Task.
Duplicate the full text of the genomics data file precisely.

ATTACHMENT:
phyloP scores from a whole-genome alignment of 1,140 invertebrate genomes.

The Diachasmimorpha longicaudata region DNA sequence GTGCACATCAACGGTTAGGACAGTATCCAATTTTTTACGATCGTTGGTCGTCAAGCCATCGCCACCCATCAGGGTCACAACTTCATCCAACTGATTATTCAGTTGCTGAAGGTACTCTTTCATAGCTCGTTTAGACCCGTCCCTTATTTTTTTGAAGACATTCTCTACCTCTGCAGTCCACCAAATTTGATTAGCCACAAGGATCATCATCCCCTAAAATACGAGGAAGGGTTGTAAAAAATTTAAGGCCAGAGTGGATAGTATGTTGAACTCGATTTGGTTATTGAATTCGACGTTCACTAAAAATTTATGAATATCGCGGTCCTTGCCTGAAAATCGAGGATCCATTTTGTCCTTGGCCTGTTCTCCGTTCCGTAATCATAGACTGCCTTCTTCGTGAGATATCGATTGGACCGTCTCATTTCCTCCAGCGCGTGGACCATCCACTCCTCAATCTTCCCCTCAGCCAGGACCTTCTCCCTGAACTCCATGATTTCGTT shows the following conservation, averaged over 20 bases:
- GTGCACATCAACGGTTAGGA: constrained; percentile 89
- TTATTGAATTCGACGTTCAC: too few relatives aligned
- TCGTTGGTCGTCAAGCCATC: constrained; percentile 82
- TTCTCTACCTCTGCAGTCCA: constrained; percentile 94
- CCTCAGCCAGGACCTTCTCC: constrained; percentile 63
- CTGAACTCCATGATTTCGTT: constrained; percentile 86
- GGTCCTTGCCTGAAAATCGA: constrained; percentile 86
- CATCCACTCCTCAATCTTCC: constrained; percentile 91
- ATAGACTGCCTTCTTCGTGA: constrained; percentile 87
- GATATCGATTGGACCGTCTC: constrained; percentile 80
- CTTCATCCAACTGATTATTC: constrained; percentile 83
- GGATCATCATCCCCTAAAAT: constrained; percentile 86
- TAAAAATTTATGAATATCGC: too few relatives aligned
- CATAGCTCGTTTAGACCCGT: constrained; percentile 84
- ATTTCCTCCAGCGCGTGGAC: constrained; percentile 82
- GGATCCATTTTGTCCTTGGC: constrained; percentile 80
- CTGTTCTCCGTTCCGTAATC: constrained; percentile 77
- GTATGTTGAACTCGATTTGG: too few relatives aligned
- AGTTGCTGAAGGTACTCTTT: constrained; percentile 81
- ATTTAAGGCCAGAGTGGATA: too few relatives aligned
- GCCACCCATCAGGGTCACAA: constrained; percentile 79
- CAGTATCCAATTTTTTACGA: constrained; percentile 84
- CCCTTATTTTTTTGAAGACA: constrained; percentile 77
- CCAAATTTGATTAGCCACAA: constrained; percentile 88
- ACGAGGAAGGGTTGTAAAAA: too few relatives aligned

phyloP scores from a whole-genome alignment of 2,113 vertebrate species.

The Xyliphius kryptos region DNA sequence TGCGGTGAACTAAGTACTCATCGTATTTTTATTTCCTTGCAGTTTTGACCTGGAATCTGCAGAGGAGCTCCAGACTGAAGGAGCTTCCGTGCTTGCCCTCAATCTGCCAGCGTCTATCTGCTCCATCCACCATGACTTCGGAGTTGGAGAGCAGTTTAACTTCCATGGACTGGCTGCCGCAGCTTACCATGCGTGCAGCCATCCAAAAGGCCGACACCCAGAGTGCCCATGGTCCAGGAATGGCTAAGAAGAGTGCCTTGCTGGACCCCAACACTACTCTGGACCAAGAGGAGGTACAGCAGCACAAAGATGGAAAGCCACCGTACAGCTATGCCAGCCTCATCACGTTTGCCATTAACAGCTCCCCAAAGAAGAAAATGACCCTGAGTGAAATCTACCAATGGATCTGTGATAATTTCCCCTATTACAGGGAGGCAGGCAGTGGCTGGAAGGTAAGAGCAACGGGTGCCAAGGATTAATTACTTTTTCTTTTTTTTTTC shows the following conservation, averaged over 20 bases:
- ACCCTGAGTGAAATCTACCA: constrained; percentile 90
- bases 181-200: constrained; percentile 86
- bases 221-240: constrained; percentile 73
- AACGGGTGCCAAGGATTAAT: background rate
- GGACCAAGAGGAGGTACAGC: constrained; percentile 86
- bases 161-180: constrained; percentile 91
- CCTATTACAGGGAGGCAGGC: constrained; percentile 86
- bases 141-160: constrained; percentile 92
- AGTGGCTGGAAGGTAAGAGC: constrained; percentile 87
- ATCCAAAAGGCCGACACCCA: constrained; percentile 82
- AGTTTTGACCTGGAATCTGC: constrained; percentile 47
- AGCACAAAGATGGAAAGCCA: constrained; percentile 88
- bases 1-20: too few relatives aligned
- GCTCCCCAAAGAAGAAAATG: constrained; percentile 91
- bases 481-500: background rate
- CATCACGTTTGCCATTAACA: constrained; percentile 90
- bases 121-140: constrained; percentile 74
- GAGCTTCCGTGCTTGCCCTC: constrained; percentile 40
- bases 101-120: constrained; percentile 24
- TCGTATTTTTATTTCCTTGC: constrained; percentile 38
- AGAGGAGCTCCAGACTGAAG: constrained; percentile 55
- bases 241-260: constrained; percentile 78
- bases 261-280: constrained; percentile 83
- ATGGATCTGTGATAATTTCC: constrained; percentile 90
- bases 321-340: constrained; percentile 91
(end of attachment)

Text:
phyloP scores from a whole-genome alignment of 1,140 invertebrate genomes.

The Diachasmimorpha longicaudata region DNA sequence GTGCACATCAACGGTTAGGACAGTATCCAATTTTTTACGATCGTTGGTCGTCAAGCCATCGCCACCCATCAGGGTCACAACTTCATCCAACTGATTATTCAGTTGCTGAAGGTACTCTTTCATAGCTCGTTTAGACCCGTCCCTTATTTTTTTGAAGACATTCTCTACCTCTGCAGTCCACCAAATTTGATTAGCCACAAGGATCATCATCCCCTAAAATACGAGGAAGGGTTGTAAAAAATTTAAGGCCAGAGTGGATAGTATGTTGAACTCGATTTGGTTATTGAATTCGACGTTCACTAAAAATTTATGAATATCGCGGTCCTTGCCTGAAAATCGAGGATCCATTTTGTCCTTGGCCTGTTCTCCGTTCCGTAATCATAGACTGCCTTCTTCGTGAGATATCGATTGGACCGTCTCATTTCCTCCAGCGCGTGGACCATCCACTCCTCAATCTTCCCCTCAGCCAGGACCTTCTCCCTGAACTCCATGATTTCGTT shows the following conservation, averaged over 20 bases:
- GTGCACATCAACGGTTAGGA: constrained; percentile 89
- TTATTGAATTCGACGTTCAC: too few relatives aligned
- TCGTTGGTCGTCAAGCCATC: constrained; percentile 82
- TTCTCTACCTCTGCAGTCCA: constrained; percentile 94
- CCTCAGCCAGGACCTTCTCC: constrained; percentile 63
- CTGAACTCCATGATTTCGTT: constrained; percentile 86
- GGTCCTTGCCTGAAAATCGA: constrained; percentile 86
- CATCCACTCCTCAATCTTCC: constrained; percentile 91
- ATAGACTGCCTTCTTCGTGA: constrained; percentile 87
- GATATCGATTGGACCGTCTC: constrained; percentile 80
- CTTCATCCAACTGATTATTC: constrained; percentile 83
- GGATCATCATCCCCTAAAAT: constrained; percentile 86
- TAAAAATTTATGAATATCGC: too few relatives aligned
- CATAGCTCGTTTAGACCCGT: constrained; percentile 84
- ATTTCCTCCAGCGCGTGGAC: constrained; percentile 82
- GGATCCATTTTGTCCTTGGC: constrained; percentile 80
- CTGTTCTCCGTTCCGTAATC: constrained; percentile 77
- GTATGTTGAACTCGATTTGG: too few relatives aligned
- AGTTGCTGAAGGTACTCTTT: constrained; percentile 81
- ATTTAAGGCCAGAGTGGATA: too few relatives aligned
- GCCACCCATCAGGGTCACAA: constrained; percentile 79
- CAGTATCCAATTTTTTACGA: constrained; percentile 84
- CCCTTATTTTTTTGAAGACA: constrained; percentile 77
- CCAAATTTGATTAGCCACAA: constrained; percentile 88
- ACGAGGAAGGGTTGTAAAAA: too few relatives aligned

phyloP scores from a whole-genome alignment of 2,113 vertebrate species.

The Xyliphius kryptos region DNA sequence TGCGGTGAACTAAGTACTCATCGTATTTTTATTTCCTTGCAGTTTTGACCTGGAATCTGCAGAGGAGCTCCAGACTGAAGGAGCTTCCGTGCTTGCCCTCAATCTGCCAGCGTCTATCTGCTCCATCCACCATGACTTCGGAGTTGGAGAGCAGTTTAACTTCCATGGACTGGCTGCCGCAGCTTACCATGCGTGCAGCCATCCAAAAGGCCGACACCCAGAGTGCCCATGGTCCAGGAATGGCTAAGAAGAGTGCCTTGCTGGACCCCAACACTACTCTGGACCAAGAGGAGGTACAGCAGCACAAAGATGGAAAGCCACCGTACAGCTATGCCAGCCTCATCACGTTTGCCATTAACAGCTCCCCAAAGAAGAAAATGACCCTGAGTGAAATCTACCAATGGATCTGTGATAATTTCCCCTATTACAGGGAGGCAGGCAGTGGCTGGAAGGTAAGAGCAACGGGTGCCAAGGATTAATTACTTTTTCTTTTTTTTTTC shows the following conservation, averaged over 20 bases:
- ACCCTGAGTGAAATCTACCA: constrained; percentile 90
- bases 181-200: constrained; percentile 86
- bases 221-240: constrained; percentile 73
- AACGGGTGCCAAGGATTAAT: background rate
- GGACCAAGAGGAGGTACAGC: constrained; percentile 86
- bases 161-180: constrained; percentile 91
- CCTATTACAGGGAGGCAGGC: constrained; percentile 86
- bases 141-160: constrained; percentile 92
- AGTGGCTGGAAGGTAAGAGC: constrained; percentile 87
- ATCCAAAAGGCCGACACCCA: constrained; percentile 82
- AGTTTTGACCTGGAATCTGC: constrained; percentile 47
- AGCACAAAGATGGAAAGCCA: constrained; percentile 88
- bases 1-20: too few relatives aligned
- GCTCCCCAAAGAAGAAAATG: constrained; percentile 91
- bases 481-500: background rate
- CATCACGTTTGCCATTAACA: constrained; percentile 90
- bases 121-140: constrained; percentile 74
- GAGCTTCCGTGCTTGCCCTC: constrained; percentile 40
- bases 101-120: constrained; percentile 24
- TCGTATTTTTATTTCCTTGC: constrained; percentile 38
- AGAGGAGCTCCAGACTGAAG: constrained; percentile 55
- bases 241-260: constrained; percentile 78
- bases 261-280: constrained; percentile 83
- ATGGATCTGTGATAATTTCC: constrained; percentile 90
- bases 321-340: constrained; percentile 91